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Two boys playing with $100,000,000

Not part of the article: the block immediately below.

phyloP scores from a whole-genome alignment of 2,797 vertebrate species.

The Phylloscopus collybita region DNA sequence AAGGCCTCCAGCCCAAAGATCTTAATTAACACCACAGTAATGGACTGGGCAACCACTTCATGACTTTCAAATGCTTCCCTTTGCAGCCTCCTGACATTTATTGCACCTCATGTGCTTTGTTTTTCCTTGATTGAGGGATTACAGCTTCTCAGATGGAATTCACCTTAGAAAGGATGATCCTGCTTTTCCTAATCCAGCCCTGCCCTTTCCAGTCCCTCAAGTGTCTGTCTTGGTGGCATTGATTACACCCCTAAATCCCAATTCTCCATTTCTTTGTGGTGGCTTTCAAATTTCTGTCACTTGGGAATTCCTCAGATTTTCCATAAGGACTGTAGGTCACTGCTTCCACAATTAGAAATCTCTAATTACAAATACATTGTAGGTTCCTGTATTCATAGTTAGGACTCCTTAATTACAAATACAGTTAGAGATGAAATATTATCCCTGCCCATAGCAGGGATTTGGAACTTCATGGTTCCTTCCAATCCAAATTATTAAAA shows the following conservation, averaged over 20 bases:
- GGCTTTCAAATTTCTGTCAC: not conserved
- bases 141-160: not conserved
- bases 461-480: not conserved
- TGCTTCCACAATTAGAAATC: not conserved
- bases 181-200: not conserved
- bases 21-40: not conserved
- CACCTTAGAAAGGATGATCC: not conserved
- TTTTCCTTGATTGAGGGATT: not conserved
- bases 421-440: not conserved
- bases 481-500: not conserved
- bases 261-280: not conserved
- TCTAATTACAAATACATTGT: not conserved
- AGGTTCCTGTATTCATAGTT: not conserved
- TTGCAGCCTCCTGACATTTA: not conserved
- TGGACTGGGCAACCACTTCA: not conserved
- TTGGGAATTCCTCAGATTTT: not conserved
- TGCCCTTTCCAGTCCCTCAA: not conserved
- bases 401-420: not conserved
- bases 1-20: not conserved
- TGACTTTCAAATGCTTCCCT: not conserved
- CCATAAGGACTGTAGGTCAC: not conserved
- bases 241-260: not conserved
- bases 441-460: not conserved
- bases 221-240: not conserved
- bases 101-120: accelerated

Dunkirk Director Christopher Nolan and cinematographer Hoyte Van Hoytema are everywhere in behind the scenes photos of the filming of the movie Dunkirk. It looks like the $100 million movie that two boys filmed. That’s the two of them in the water next to the plane in the photo above. Hoytema is the bearded man on the left and Nolan is the blonde man on the right. After all the preparation for filming – I’m sure it’s a long journey from idea to writing to funding to first day on set – the arduous task of actually filming the movie is like finally arriving at your favorite playground. They weren’t letting anyone else do the fun part – the actual doing the work, filming the movie. And that was where they played with their creativity. Story after story in interviews told of ‘never been done before’. Like Roger Bannister’s miracle mile they turned impossible into reality. It was not easy. Hand in hand with ‘never been done before’ is ‘how do we do this’? Trial and error involves a lot of error to learn. In a $100,000,000-spending high stress situation there’s a lot riding on success. And the water in the English channel is not known for its balmy temperatures. 59 degrees Farenheit is normal for June. Most of the movie was filmed outside in the real original Dunkirk locations. Weather was unpredictable and rarely cooperative. Towards the end of filming production moved onto a set for some of the water scenes. Many of the crew and producers were relieved that everything just got easier – controlled environment, temperature, no worries about rain, tides, waves. But not Hoytema. “On days like this Chris and I would look at each other and say, ‘I don’t like this.’ It’s warm, the water is acceptable in temperature. This is all too convenient and it’s all too nice. [Laughs] It’s something you have to learn to live with.” Play isn’t meant to be easy. Too easy, too ‘convenient and nice’ and the fun is drained from it. Play is meant to engage us, enthrall us, take us over. To finally be immersed, joyfully engaging a challenge. If you want to play more, you might look for the places that are difficult already and bring in the play element. Or if you’re really brave, look for your equivalent of $100,000,000 on the line. Take the leap and jump in. The water’s either fine or (hopefully) cold enough to shock and excite you into play.